Thank you Derek for inviting me into this space. It's like The Skimm for arts peeps! This week I’m preoccupied by climate change; how we generalize each other; how we are afraid and this quote from Lena Waithe: “Things that make us different, those are our superpowers.”
How the climate changed art. How will climate change, change art?
The Earth is revolting this fall, producing hurricanes of herculean strength and incredibly destructive earthquakes. I think we all have to stare climate change in the face. Hello, climate change. I am to blame. Every time we get in a car or plane it’s time we acknowledged we are a part of this. MIT Professor Kerry Emanuel writes this week in the Washington Post how we need to stop referring to this insane weather as natural. It’s a disaster. Not a natural disaster. Although in this Slate article Eleanor Cummings tries to assure us that it’s not the end of the world.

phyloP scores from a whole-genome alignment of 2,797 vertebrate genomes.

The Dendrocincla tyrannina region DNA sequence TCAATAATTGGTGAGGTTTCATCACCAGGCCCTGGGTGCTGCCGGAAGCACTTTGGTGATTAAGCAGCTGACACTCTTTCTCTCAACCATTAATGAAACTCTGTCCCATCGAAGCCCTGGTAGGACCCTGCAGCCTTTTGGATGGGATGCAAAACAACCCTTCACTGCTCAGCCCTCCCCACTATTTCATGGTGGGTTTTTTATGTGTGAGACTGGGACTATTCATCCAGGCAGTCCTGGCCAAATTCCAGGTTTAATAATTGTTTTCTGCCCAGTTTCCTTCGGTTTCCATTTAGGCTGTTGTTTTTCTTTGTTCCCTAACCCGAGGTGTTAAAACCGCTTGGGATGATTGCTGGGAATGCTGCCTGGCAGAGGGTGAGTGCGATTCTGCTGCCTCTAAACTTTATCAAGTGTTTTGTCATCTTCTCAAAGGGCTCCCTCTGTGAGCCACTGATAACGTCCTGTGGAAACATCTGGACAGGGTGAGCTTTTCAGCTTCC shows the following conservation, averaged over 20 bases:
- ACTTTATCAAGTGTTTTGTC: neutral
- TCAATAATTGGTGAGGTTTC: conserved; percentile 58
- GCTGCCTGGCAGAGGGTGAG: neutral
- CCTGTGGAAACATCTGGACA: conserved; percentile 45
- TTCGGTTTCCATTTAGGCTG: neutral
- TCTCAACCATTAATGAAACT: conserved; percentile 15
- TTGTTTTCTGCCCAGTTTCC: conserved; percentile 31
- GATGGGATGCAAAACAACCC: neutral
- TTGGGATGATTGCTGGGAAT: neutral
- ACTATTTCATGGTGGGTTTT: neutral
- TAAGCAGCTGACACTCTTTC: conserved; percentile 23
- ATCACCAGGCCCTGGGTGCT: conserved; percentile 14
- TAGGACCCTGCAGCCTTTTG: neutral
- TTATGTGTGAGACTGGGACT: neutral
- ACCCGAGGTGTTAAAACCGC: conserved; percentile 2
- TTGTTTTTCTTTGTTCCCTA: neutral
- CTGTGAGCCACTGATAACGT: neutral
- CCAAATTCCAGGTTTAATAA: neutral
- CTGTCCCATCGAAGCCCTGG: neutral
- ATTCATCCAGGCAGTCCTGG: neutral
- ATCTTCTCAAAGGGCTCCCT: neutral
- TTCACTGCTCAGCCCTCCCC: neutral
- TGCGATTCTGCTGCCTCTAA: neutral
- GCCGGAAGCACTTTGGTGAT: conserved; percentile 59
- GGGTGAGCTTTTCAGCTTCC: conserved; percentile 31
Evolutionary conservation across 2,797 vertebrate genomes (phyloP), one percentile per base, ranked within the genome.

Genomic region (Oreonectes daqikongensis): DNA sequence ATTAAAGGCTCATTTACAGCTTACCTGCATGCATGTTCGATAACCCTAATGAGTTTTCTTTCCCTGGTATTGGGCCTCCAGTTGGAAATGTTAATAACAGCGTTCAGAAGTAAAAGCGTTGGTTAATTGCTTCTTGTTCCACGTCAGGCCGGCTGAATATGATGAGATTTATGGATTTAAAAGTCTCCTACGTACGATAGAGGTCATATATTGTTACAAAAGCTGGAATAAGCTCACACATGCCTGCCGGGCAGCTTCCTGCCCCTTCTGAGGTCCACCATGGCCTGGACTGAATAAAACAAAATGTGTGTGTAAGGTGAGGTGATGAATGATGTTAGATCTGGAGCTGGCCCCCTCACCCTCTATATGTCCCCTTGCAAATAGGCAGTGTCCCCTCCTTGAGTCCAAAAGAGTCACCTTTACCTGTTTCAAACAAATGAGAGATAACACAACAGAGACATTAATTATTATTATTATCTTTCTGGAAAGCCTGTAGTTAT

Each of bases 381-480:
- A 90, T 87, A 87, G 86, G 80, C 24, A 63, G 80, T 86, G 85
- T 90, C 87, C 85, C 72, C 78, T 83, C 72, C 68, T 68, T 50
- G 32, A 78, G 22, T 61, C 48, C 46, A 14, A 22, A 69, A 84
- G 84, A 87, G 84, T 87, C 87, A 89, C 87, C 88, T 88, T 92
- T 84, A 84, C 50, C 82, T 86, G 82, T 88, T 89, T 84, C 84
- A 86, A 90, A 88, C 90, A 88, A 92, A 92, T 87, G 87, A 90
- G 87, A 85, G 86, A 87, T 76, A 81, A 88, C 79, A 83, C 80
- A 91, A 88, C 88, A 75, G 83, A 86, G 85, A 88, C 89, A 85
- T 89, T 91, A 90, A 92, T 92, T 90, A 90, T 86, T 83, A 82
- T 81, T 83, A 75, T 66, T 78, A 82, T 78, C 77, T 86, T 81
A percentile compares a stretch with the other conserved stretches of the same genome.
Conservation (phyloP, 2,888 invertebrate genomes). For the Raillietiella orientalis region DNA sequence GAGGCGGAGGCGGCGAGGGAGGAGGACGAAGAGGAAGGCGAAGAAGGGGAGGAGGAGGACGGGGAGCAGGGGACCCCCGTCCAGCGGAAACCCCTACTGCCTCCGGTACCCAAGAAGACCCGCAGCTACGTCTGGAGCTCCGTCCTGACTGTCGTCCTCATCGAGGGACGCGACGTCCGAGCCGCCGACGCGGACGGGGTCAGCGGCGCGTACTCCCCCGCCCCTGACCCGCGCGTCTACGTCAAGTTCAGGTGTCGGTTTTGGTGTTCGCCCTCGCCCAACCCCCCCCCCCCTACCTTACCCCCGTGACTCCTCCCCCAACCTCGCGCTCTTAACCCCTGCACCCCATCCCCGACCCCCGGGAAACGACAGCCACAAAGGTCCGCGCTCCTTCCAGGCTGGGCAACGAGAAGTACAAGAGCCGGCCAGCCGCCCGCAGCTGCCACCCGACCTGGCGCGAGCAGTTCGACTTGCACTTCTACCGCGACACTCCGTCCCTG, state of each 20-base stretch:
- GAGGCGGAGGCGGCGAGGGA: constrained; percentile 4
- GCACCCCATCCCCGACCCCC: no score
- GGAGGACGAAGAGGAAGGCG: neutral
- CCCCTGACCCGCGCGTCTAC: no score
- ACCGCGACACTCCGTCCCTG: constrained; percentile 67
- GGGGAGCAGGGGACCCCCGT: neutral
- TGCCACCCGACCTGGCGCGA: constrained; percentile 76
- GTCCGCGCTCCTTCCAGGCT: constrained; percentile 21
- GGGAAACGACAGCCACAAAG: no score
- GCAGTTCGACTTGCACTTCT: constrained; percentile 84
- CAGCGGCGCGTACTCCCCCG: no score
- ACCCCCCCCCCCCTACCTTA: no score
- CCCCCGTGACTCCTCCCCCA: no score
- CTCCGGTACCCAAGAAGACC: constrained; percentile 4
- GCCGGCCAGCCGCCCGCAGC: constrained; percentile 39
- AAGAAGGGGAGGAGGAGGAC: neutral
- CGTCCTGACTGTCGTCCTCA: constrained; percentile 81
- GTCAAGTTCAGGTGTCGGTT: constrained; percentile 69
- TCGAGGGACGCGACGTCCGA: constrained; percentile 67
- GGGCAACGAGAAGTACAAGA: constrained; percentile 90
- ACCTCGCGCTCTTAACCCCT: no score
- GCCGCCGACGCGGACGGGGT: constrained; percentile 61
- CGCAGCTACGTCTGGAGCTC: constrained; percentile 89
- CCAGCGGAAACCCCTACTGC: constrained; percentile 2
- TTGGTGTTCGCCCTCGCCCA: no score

It’s surprising there isn’t more theater willing to tackle it. Never fear however, there is quite a bit around the Twin Cities. Jessica Huang will be leading a workshop at the Playwright’s Center in October about writing plays about climate change. Howlround put together this list of plays and articles about theater on the topic. Northern Spark focused this year on “Climate Chaos.” In addition, over the years Bodycartography Project has made a few pieces on the topic and this year’s Picnic Operetta from Mixed Precipitation was Philemon and Baucis—Planet in Peril. When I was in high school I wrote a futuristic play about global warming and how the Earth self destructed and got rid of all humans. Except two. Me (of course) and the guy I had a HUGE crush on. Maybe I should dig that one out of the boxes in the basement.
Fear that other. Go Ahead, we always have.